We are developing a managed package in Salesforce. In our package, we are providing a set of functionalities but we have to allow customers to have their specific logic in the execution flow.

For our case, we were thinking on using global virtual classes that the customer can extend and inject into the managed package core method. An example would be:

// Managed package main class
global class AccountProcessor {
    // set a default loader for accounts
    private static AccountsLoader m_accountsLoader = new AccountsLoader();
    global static void setAccountsLoader(AccountsLoader extension) {
        m_accountsLoader = extension;

    // main processing method
    global static void ProcessAccounts() {
        // use the accounts loader to retrieve accounts
        List<Account> lAccounts = m_accountsLoader.getAccounts();
        // do some processing/logic

Base dependency

// accounts loader core implementation. Classes are virtual by default
global class AccountsLoader {
    // we flag the method as virtual to be able 
    // to override it on a custom implementation
    global virtual List<Account> getAccounts() {
        return [select id,name from account];

With this approach, we let the customer to extend our core implementation:

global class AccountsLoaderExtension extends Namespace.AccountsLoader {
    global override List<Account> getAccounts() {
        return [select id,name where name = 'Test Account'];

And inject the new behavior to the managed package:

// on customer's code (non managed)
// we can set the loader on the managed package
Namespace.AccountProcessor.setAccountsLoader(new AccountsLoaderExtension());
// and call the code that does the logic

We have some questions regarding this approach:

  1. This approach is intended to be used in a managed package uploaded to the AppExchange. Is this approach accepted in the security review?

  2. Are there any security issues regarding this approach that can arise during the security review?

1 Answer 1


Generally speaking, yes, this is allowed, but usually gets additional questions asked during the review process (e.g. to make sure that such functionality is necessary and/or desirable). Note that this additional scrutiny isn't specific to global virtual classes; anything marked global tends to get looked at a bit closer.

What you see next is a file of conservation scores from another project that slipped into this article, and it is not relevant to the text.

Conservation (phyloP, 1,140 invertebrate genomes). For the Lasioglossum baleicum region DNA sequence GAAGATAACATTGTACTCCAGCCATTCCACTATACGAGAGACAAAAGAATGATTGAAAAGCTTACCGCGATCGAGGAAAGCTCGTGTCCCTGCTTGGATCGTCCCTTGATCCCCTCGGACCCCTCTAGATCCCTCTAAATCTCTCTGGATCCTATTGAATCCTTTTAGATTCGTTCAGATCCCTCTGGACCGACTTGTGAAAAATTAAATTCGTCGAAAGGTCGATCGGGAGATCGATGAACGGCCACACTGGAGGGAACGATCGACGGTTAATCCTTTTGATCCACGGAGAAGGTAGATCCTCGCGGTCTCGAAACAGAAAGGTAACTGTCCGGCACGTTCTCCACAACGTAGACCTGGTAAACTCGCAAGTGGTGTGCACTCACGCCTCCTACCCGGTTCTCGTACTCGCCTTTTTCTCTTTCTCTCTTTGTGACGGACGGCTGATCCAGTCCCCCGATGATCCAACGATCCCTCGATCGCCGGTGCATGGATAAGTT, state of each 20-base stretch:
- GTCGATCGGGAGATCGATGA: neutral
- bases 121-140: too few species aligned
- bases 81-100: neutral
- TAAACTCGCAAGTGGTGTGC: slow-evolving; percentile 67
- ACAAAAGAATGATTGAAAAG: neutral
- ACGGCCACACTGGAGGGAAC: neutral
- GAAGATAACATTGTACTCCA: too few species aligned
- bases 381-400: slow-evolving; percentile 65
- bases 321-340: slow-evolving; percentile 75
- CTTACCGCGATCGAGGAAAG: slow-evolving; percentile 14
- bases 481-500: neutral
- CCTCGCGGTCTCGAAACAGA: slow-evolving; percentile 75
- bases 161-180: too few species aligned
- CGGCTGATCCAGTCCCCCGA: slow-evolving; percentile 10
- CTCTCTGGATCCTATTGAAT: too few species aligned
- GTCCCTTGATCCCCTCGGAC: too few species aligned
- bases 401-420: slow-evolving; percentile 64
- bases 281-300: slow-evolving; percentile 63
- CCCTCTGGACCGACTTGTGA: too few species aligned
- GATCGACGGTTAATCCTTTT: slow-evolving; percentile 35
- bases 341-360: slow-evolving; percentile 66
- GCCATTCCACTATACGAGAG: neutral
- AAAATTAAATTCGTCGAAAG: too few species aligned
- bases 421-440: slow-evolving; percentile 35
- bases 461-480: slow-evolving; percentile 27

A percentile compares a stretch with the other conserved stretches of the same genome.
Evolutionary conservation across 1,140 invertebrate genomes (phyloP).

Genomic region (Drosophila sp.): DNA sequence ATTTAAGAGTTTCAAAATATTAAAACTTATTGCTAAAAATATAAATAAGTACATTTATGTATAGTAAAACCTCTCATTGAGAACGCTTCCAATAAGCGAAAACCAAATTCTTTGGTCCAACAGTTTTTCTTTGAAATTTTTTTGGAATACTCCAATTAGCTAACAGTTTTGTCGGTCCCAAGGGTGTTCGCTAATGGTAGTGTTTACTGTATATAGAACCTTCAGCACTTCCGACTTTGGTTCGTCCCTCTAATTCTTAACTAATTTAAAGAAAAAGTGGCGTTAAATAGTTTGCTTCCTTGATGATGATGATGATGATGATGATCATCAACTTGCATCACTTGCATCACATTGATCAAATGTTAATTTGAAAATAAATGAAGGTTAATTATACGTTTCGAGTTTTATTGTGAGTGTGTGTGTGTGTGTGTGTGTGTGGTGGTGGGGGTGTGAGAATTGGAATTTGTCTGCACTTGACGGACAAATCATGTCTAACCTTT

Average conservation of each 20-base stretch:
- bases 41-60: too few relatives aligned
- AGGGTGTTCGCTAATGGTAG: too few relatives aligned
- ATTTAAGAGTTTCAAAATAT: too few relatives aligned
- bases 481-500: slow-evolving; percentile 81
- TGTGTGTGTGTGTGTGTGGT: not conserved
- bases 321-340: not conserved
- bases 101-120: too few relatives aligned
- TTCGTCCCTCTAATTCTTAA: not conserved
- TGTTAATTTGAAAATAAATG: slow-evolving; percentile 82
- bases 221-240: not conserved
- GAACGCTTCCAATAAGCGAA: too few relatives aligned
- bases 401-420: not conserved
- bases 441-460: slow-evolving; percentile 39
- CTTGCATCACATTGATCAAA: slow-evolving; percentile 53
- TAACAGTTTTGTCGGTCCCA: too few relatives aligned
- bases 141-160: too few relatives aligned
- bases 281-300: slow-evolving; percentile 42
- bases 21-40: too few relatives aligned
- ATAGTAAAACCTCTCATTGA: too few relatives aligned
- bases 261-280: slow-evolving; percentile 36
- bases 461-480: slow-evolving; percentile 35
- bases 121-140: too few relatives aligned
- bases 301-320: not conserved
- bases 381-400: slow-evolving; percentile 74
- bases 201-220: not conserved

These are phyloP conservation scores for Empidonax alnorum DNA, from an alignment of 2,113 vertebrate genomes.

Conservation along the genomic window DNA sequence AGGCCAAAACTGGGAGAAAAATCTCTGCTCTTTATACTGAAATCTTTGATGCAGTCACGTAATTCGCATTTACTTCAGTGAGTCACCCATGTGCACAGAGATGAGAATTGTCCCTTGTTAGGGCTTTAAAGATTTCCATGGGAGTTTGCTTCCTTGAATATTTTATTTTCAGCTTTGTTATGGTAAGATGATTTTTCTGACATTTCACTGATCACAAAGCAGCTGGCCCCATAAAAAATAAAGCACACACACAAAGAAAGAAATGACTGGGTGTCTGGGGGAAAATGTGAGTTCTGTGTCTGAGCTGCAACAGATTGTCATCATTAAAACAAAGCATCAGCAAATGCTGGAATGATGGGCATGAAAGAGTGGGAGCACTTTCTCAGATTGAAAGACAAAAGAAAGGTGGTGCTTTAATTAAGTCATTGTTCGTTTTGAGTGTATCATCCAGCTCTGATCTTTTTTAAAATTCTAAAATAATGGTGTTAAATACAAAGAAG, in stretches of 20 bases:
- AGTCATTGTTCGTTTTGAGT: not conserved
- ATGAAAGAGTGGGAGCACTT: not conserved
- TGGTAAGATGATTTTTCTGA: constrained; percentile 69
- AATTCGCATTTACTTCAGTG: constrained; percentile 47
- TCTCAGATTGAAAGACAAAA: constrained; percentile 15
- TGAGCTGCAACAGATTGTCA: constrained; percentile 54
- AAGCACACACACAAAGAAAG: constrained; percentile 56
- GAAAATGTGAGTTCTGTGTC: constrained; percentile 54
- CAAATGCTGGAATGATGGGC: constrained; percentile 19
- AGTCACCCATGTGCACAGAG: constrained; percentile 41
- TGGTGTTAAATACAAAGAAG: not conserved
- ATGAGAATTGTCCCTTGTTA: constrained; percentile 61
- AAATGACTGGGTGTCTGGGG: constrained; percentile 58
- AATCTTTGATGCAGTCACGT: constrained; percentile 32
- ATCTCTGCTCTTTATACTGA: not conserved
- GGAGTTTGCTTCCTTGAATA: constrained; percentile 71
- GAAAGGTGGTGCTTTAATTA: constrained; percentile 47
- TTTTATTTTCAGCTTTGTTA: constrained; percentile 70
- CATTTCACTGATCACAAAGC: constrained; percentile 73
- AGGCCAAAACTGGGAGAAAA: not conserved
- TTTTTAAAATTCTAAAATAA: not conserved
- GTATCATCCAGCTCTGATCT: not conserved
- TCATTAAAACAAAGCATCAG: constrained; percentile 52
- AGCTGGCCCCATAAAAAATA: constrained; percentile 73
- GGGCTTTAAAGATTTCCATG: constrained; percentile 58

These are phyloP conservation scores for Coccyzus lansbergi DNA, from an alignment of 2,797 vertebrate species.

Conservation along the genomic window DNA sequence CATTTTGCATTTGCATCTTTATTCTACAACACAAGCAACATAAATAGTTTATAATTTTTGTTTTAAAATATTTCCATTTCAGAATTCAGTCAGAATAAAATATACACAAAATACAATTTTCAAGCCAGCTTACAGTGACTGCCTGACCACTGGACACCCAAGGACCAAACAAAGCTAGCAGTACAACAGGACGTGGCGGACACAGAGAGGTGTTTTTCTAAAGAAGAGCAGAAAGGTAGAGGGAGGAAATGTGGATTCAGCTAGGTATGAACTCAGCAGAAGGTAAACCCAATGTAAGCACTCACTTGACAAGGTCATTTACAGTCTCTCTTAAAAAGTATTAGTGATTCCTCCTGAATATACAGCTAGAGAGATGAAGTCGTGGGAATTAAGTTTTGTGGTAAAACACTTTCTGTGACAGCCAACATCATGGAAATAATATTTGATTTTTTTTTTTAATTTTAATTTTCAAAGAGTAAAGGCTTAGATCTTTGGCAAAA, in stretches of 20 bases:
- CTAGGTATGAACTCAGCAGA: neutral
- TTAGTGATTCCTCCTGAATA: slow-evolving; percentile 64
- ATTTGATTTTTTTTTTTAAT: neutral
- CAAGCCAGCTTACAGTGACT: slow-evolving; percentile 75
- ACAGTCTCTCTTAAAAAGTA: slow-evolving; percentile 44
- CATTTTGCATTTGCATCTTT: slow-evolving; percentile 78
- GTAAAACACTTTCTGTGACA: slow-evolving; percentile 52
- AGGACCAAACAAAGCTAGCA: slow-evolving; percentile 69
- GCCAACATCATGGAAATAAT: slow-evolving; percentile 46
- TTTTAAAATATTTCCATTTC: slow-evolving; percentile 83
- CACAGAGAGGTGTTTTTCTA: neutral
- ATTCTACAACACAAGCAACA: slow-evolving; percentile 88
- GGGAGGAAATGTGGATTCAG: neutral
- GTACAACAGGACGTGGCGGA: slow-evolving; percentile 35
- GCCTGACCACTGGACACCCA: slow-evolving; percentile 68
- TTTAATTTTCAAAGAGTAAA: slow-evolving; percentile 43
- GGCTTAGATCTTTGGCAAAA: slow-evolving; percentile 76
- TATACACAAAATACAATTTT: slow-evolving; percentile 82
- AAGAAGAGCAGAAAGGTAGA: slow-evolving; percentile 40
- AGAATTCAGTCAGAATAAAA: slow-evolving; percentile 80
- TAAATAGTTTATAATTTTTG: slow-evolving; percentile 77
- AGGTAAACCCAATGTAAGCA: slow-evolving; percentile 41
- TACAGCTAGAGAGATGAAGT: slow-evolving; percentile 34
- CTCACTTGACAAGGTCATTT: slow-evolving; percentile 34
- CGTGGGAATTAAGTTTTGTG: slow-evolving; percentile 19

Your current code, as written, won't pass security review. You'll want to read the notes in the Requirements Checklist, but the most important rule is this:

Controllers retrieving user-specified objects as well as global classes must always use sharing.

You'd also probably get dinged for having an unrestricted query that may exceed governor limits; it should include some non-trivial filter or limit. You can void both of these possible objections by using an interface instead.

Your current implementation forces a new class for each thing that they want to do (or a rather annoying mix of inner classes), while interfaces allow easier development for your clients.

Consider this example:

global interface AccountsLoader {
  global Account[] getAccounts();

Your code is easier to read and write; presumably, you'll need to check if your input is non-null anyways, returns correct information, etc, so interfaces are easier to write.

As far as your clients go, they then simply write this:

global class AccountsLoaderExtension implements Namespace.AccountsLoader {
    global Account[] getAccounts() {
        return [select id,name from account where name = 'Test Account'];

They also get the benefit of writing slightly less complicated code, and they can also mix together multiple types:

global class MultiLoaderExtension implements Namespace.AccountsLoader, Namespace.LeadsLoader {
    global Account[] getAccounts() {
        return [select id,name from account where name = 'Test Account'];
    global Lead[] getLeads() {
        return [select name from lead where name = 'test lead'];
  • Many thanks! I think I over-simplified the code for the sake of the example. We already know about this checklist and have our code following these guidelines, sorry for the misleading example.
    – Ruben B
    Feb 26, 2018 at 12:07

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